Striking a balance in fairness

By on 22 Aug 2023

Category: Tech matters

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Recently, I’ve been contemplating the concept of fairness, and I see interesting parallels between being a parent and being a network professional. As human beings, we have an inherent, intuitive sense of fairness that manifests itself in various everyday situations. Let me illustrate this idea with a couple of hypothetical scenarios:

Scenario 1: Imagine I’m a parent with four young children, and I’ve ordered a pizza for them to share. If I want to divide the pizza fairly among the children, fairness will mean that each child receives an equal portion — in this case, 1/4 of the pizza.

Scenario 2: Now let’s say I’ve ordered another pizza for the same four children, but one of the kids only cares for pizza a little and will only eat 1/10 of his share. In this situation, it wouldn’t be fair for me to give that child who doesn’t like pizza more than 1/10 of the piece because the excess would go to waste. The fair way to divide the pizza would be to give the child who doesn’t like pizza a 1/10 portion and split the remaining 9/10 evenly among the other three kids.

The approach mentioned in the second scenario represents a principle of fairness known as ‘max-min fairness’, where you allocate resources starting with the least demanding user, then the following least demanding user, and so on.

More broadly, some overarching goals of fairness in the context of networking include:

• Distributing available resources in an equitable manner.
• Isolating badly-behaved users who abuse the system.
• Achieving statistical multiplexing, which means links are divided efficiently.
• Allowing a single-user flow to utilize capacity if no competing flows exist.
• Using a work-conserving scheduler that never leaves a link idle if packets are waiting to be sent.

Max-min fairness

The idea behind max-min fairness is prioritizing smaller demands before allocating excess capacity to larger demands. Specifically, a max-min fair allocation follows these principles:

1. First, fulfil the smallest demand.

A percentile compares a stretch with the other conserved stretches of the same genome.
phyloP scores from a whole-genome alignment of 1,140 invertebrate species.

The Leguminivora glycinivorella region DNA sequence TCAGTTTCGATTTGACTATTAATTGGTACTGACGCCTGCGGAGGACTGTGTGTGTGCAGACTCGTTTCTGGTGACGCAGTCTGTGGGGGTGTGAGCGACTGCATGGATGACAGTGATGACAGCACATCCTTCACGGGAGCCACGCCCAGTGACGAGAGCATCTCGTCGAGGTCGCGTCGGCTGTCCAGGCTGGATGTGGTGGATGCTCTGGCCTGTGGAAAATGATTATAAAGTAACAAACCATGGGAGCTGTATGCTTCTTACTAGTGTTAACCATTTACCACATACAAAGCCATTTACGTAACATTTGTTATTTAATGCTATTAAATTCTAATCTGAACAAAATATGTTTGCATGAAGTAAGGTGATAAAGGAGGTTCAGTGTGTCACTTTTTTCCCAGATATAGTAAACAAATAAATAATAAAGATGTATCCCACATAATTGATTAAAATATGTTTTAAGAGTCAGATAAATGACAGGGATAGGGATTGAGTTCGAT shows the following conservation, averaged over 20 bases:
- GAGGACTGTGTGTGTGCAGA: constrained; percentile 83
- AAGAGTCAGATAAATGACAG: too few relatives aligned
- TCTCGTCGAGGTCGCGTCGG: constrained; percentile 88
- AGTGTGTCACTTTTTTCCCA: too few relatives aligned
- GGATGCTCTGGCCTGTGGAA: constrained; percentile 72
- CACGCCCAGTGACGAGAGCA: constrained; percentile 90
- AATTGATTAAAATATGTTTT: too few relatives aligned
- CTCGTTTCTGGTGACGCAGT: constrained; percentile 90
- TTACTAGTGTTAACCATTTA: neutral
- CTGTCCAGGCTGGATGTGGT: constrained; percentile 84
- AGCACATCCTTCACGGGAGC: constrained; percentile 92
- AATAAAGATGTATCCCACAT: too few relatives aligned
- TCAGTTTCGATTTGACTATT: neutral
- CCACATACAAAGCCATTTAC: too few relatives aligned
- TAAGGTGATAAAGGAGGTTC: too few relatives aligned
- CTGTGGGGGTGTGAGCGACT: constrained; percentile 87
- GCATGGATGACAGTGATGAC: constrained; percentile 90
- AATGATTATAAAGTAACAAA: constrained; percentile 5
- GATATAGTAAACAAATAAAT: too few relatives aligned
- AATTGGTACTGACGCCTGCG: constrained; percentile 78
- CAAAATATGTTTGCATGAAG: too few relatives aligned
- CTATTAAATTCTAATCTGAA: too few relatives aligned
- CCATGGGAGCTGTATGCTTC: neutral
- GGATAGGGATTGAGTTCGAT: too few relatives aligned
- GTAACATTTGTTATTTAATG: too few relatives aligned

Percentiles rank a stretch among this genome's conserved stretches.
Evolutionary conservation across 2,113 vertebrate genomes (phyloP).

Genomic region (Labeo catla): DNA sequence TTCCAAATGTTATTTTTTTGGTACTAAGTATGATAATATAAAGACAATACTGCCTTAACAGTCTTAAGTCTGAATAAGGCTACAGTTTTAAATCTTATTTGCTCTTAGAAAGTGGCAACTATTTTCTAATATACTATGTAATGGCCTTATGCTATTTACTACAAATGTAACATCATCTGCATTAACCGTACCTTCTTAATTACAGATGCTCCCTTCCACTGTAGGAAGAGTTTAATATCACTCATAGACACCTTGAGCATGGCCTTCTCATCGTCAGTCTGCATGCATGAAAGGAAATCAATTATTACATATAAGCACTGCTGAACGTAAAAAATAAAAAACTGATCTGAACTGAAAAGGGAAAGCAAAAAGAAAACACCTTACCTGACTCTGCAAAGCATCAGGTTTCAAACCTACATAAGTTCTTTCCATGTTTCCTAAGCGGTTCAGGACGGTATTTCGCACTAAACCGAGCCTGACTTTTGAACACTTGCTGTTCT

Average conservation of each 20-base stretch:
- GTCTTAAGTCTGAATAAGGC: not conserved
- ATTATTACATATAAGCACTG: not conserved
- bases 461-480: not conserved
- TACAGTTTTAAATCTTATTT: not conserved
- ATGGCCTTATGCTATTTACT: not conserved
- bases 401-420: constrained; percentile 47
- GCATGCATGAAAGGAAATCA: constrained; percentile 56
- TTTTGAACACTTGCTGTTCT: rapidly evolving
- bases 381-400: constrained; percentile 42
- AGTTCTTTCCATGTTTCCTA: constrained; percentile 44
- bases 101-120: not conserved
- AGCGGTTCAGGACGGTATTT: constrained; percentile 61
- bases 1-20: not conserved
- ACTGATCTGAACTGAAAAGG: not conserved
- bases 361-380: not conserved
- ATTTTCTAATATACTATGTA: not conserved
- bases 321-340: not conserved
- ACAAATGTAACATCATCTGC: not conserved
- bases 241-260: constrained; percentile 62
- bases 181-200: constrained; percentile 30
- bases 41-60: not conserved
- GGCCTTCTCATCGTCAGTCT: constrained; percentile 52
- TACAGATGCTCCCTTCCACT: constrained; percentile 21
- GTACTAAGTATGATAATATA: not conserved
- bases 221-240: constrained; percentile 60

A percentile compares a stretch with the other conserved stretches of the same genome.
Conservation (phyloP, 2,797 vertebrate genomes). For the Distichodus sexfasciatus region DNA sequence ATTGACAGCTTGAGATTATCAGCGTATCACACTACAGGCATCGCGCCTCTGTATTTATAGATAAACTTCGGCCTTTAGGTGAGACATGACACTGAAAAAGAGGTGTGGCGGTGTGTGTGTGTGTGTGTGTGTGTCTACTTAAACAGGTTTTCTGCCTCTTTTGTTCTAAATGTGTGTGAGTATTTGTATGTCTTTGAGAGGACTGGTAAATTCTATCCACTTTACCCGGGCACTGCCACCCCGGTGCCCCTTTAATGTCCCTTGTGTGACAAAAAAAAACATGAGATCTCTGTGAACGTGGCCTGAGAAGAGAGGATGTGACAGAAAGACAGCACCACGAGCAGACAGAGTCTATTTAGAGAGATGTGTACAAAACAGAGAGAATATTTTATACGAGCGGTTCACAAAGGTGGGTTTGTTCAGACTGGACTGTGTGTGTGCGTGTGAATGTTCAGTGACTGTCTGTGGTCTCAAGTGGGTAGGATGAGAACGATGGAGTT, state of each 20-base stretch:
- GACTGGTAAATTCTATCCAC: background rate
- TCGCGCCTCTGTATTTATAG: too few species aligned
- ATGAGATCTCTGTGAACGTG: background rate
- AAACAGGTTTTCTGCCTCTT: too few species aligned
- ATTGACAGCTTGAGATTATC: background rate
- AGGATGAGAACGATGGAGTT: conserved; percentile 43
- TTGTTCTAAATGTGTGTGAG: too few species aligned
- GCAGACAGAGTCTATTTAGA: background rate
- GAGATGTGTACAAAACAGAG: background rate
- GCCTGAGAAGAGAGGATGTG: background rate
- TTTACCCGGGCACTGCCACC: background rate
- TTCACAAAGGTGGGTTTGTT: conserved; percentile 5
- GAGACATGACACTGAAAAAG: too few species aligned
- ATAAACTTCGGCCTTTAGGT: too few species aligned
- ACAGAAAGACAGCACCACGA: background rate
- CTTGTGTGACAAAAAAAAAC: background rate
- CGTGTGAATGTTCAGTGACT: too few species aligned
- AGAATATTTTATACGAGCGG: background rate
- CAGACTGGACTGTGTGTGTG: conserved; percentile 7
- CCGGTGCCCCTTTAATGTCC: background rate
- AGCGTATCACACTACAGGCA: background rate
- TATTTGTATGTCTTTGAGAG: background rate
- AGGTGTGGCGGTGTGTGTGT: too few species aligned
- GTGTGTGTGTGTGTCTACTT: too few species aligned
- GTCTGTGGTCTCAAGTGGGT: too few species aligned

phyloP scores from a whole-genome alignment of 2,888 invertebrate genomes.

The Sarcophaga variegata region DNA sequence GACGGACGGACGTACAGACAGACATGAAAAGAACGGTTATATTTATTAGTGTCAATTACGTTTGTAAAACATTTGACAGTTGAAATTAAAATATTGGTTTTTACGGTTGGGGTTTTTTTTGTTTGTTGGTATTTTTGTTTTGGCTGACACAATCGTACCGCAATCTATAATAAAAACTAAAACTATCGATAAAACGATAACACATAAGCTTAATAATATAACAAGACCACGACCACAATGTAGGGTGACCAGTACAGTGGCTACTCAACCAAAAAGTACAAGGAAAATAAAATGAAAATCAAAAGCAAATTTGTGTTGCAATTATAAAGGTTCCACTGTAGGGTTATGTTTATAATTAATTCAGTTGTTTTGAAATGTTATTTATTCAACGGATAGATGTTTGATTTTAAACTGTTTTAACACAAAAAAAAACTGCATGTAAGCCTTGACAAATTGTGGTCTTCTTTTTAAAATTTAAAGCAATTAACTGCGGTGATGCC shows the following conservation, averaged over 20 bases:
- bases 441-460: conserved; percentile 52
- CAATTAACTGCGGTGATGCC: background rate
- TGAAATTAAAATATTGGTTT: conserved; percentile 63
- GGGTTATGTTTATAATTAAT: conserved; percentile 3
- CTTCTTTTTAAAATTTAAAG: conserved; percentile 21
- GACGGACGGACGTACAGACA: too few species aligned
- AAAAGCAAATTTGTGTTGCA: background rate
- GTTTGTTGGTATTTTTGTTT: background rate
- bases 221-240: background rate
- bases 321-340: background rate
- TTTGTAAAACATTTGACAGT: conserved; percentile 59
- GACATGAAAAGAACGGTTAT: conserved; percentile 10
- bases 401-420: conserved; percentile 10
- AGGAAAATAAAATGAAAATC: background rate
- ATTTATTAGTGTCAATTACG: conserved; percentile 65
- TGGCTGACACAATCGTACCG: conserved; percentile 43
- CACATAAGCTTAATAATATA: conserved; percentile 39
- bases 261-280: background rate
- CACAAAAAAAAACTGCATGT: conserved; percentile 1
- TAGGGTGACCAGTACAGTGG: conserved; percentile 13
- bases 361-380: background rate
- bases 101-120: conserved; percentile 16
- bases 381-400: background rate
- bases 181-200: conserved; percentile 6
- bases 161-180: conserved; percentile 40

2. Once the smallest demand is met, fulfil the subsequent smallest demand.
3. Continue satisfying demands from smallest to largest until all demands are met, or resources are exhausted.
4. If resources remain after all demands are satisfied, allocate the excess to demands fairly.

A common algorithm for achieving max-min fairness operates iteratively:

1. Calculate the fair share for each unsatisfied user.
2. Allocate this fair share to each user.
3. Reclaim any over-allocations and save them as residual capacity.
4. Recalculate fair shares and allocate residual capacity to remaining unsatisfied users.
5. Repeat steps 2-4 until all users are satisfied or resources are fully allocated.

By prioritizing small demands first, max-min fairness aims to maximize fairness for users with varying needs. It ensures resources are divided equitably rather than simply proportionally. The step-wise iterative approach satisfies demands in order from smallest to largest.

Max-min fair bandwidth assignment

Let’s look at an example with a bottleneck link with 10 Gbps of bandwidth shared by four flows. The total demand from the four flows exceeds 10 Gbps. To allocate the 10 Gbps fairly, we’ll go through three iterative rounds; in each round, we allocate the residual bandwidth to the unsatisfied flows (Figures 1, 2, and 3).

Max-min fairness maximizes smaller demands first until resources are exhausted. Flows receive their full demanded bandwidth if possible or the maximum allocation of resources is insufficient, as for Flows 3 and 4. The goal is to prioritize fairness for users with lower demands.

Note that ‘maximizing’ a flow means giving it the highest possible bandwidth allocation according to what remains available. It does not mean fully satisfying each flow’s total demand.

Weighted max-min fairness

Max-min fairness can be extended by assigning weights to demands. Treat a demand of ‘x’ units with weight ‘w’ as separate demands of x/w units each. An allocation is weighted max-min fair if it satisfies max-min fairness for these weighted demands. The algorithm is similar:

1. Calculate the fair share as available resources / total weight.
2. Allocate one fair share unit to each unit of weight.
3. Reclaim any over-allocations.
4. Recalculate and allocate the residual to remaining unsatisfied demands.
5. Repeat until the resources are fully allocated.

This extends max-min fairness by considering demands and weights. It allows a more balanced distribution of resources across varying demands.

Weighted max-min fair bandwidth assignment

In Figures 4 and 5, we iterate in two rounds till no residual bandwidth is left. In step 1, we sum the weights and divide the resource to get the fair share unit per weight and then allocate it to the flows.

Implementation challenges

Unlike the fixed example of kids sharing pizza, network flows are dynamic, constantly changing as flows come and go. This dynamic nature makes it impractical to implement exact max-min fairness.